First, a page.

Every parent’s nightmare: the horror of a high-stakes Halloween | Emma Brockes

You can’t win, whether you decide on a shop-bought or homemade costume for your child. Especially in the US, where everyone is watching

One of the worst aspects of parenting, apart from the mess and the exhaustion, is the arts and crafts element. Halloween is a particularly tough time for this. For girls at least, the choice of costume is between a horrible $40 princess kit or the hell of going hand-made. The former, aside from the expense and whatever squeamishness you might have about pink synthetic fibres, is full of irritating gender bias; and the latter, for those of us who hated doing things with glue and glitter the first time around, is a reminder that life is too short.

To date, the gender thing hasn’t intruded too aggressively on my 20-month-olds; they have a lot of boys’ hand-me-downs from friends, and although the babysitter occasionally tries to sneak frills and bows into their wardrobe, most recently a headband with “Mommy’s Little Cupcake” printed across it, most of the time what they wear elicits neither interest or comment.

Halloween is different. I remember last year a girl of two running around in a fireman costume which, in my neighbourhood of New York’s Upper West Side, attracted vaguely disapproving looks, and in certain neighbourhoods of Brooklyn would have been grounds for counselling about gender identity, but either way is considered a problem. Meanwhile, if you’re making your own costume, no matter how much you claim to hate Halloween, it is hard to stop a competitive edge creeping in. “Can’t I just put them in plaid shirts and fake beards and call them Brooklyn hipsters?” I said to a friend last week. “No one’ll get it,” they replied. “Why don’t you do literary ladies? Cynthia Ozick and Virginia Woolf.” “Too hard,” I said. “Ruth Bader Ginsburg?” “What will I do for the glasses?”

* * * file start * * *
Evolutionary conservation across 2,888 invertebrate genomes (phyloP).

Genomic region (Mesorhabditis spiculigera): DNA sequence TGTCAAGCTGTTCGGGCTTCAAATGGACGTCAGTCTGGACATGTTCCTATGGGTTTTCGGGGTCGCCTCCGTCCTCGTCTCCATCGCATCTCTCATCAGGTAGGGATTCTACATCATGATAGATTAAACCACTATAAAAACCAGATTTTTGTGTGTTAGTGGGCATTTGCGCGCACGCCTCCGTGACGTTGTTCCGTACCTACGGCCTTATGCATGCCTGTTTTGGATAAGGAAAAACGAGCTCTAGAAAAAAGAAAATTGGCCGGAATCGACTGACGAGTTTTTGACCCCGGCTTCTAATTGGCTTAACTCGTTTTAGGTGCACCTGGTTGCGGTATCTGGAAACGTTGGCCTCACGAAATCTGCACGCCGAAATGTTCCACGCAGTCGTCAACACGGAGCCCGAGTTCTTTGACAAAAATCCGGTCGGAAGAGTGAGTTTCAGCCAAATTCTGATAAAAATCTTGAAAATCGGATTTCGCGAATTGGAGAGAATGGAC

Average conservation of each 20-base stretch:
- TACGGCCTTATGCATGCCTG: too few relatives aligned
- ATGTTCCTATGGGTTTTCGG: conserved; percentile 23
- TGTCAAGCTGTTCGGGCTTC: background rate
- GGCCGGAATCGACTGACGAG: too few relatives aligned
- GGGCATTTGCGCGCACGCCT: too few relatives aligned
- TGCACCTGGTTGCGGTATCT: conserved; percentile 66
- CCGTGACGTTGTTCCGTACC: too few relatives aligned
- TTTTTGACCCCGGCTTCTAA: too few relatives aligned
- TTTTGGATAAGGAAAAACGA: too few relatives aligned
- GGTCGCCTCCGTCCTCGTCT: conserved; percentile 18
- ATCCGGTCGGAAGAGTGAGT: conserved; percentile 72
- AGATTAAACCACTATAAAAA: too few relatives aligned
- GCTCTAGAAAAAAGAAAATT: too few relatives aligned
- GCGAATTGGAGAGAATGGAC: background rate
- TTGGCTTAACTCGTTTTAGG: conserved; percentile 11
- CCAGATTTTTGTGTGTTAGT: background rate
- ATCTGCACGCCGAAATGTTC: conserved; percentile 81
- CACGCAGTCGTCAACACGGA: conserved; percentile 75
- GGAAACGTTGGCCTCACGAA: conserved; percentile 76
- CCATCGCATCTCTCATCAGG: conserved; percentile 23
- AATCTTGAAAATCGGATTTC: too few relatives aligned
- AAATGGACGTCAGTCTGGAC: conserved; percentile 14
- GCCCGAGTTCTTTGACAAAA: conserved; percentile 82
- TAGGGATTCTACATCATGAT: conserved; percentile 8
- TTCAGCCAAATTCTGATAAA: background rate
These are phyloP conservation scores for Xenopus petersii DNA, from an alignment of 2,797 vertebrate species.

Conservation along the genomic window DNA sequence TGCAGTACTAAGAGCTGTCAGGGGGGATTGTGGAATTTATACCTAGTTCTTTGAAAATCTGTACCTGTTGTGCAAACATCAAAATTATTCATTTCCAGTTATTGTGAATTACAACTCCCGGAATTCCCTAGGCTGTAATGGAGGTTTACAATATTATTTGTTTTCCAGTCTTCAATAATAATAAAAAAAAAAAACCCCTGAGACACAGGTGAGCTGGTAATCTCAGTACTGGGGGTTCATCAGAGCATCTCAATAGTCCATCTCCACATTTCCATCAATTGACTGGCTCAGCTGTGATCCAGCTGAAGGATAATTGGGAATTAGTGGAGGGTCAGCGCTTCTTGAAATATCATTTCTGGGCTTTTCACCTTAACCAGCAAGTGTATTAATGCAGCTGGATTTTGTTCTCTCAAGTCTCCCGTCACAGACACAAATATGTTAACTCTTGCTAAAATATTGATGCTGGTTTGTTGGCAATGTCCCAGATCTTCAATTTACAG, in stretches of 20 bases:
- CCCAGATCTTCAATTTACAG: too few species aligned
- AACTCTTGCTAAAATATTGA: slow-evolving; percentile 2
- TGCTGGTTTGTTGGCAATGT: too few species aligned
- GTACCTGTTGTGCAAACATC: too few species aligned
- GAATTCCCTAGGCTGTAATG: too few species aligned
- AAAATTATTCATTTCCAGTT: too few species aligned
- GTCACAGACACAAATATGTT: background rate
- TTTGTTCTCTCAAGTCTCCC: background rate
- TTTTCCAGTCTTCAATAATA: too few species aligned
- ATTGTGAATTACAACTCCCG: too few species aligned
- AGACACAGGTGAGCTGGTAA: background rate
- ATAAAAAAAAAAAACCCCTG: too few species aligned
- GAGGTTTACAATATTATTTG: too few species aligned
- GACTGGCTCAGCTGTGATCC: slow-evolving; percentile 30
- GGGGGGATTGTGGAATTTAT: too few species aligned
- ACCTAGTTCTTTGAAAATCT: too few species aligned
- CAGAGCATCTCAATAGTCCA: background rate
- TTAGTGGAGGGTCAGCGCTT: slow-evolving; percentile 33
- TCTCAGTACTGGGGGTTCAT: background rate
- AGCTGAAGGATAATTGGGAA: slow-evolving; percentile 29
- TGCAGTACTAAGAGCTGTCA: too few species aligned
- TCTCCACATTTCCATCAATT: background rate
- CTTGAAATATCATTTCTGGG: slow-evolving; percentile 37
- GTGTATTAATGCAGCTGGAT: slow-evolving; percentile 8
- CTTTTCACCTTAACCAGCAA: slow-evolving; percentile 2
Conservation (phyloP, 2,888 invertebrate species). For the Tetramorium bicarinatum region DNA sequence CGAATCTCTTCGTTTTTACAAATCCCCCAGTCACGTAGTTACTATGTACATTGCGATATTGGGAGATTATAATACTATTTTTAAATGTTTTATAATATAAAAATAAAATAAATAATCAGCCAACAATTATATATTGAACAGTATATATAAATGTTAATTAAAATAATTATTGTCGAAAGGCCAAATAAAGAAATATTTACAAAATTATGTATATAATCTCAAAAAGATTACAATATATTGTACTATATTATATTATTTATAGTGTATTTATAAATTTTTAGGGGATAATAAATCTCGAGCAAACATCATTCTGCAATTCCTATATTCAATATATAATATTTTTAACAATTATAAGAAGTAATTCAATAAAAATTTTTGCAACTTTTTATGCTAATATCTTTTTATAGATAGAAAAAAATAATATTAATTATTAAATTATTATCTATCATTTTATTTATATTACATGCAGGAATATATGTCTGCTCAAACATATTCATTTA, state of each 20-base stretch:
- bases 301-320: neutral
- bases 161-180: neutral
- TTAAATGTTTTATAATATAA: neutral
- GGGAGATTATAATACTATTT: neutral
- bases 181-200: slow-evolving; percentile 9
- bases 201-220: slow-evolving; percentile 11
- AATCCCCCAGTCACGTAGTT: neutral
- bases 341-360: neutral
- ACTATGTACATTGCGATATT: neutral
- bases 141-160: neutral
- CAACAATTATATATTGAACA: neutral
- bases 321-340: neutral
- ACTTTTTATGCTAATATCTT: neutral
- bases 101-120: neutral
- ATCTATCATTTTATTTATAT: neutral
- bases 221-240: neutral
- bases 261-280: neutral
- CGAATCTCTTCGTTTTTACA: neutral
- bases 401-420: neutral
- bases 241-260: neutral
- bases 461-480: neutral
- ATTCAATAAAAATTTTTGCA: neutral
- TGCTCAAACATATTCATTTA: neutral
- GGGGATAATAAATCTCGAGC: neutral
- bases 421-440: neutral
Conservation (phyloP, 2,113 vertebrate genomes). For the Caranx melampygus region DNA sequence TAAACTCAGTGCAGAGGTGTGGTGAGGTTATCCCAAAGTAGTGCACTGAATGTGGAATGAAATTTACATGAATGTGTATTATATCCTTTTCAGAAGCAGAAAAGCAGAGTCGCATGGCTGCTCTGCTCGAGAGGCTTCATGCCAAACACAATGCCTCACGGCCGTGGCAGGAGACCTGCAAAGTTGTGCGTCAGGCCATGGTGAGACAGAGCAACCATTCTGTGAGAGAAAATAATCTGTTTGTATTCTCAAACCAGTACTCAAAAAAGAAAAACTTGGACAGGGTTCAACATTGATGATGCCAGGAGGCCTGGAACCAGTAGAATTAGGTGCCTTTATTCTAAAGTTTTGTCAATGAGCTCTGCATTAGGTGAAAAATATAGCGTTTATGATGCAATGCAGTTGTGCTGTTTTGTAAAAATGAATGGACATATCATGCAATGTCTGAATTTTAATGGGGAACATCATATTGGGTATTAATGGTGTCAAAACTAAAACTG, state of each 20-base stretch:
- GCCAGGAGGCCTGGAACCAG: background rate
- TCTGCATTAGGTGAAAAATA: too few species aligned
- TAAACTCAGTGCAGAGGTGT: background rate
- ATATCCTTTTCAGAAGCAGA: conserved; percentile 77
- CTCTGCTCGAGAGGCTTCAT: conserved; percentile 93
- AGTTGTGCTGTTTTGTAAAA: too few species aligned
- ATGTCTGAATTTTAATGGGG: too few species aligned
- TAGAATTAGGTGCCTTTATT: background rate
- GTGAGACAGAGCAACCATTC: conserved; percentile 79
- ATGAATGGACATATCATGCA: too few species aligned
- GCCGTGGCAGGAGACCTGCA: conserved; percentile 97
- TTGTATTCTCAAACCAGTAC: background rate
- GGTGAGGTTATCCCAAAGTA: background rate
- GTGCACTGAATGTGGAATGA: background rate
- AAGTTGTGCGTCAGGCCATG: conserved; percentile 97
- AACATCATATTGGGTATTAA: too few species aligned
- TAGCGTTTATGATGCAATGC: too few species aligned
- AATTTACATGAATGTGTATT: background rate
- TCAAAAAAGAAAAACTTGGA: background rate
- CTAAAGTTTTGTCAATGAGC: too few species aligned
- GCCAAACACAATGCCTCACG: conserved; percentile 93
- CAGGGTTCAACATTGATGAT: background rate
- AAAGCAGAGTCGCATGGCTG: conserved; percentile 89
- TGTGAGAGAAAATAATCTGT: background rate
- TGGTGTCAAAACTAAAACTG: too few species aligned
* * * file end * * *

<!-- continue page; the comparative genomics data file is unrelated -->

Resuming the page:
Her son wanted to go as a pillow. “They’re going to think he’s a badly made ghost,” I said, and rejected her suggestion that I let my children decide their own costumes, too – as right now, no matter the question, every answer they give is either “park” or “I don’t like that”, neither of which lends itself to fancy dress.

The best I have right now is sending one as a pumpkin, and the other as a rabbit, which means head-to-toe pink, but at least doesn’t involve a tiara. I’m going as a sour-faced ghoul, no makeup required.

‘The colouring books themselves are clearly something people buy to address a perceived deficit and then never look at again, like home exercise equipment or bestselling books about the economy.’
‘The colouring books themselves are clearly something people buy to address a perceived deficit and then never look at again, like home exercise equipment or bestselling books about the economy.’ Photograph: Adrian Sherratt/The Guardian

Take a (felt) tip from me

Perhaps I should relax at the local library, where last week a notice went up above the desk advertising a new “adult colouring club”. The librarian said interest in the event had been brisk, in spite of what struck me as its slightly puzzling nature: an attempt to turn an activity everyone has talked about but that I suspect no one actually does into a real-life event.

The backlash against the idea of adult colouring has gone so far now as to have inspired whole books about the infantilisation of adults in western culture, but I see no particular harm in it. The colouring books themselves are clearly something people buy to address a perceived deficit and then never look at again, like home exercise equipment or bestselling books about the economy. Sometimes just ordering a thing is enough to make a problem feel solved.

Nightmare scenario

The other thing about Halloween in America is that it is very hard to opt out of. You have to be that person who turns off all the lights and crouches in the kitchen for three hours, so the trick-or-treaters think you’re out, or else you actually have to go out – and even then, you’re supposed to leave candy at your door. I’m not usually such a scrooge. (See my fun thoughts about colouring.) But Halloween is so overblown and labour-intensive, and such an invitation for screeching, that it really has become a meta-exercise in realising my nightmares. Now if I could just think of a way to express this in costume form.

Contributor

Emma Brockes

The GuardianTramp

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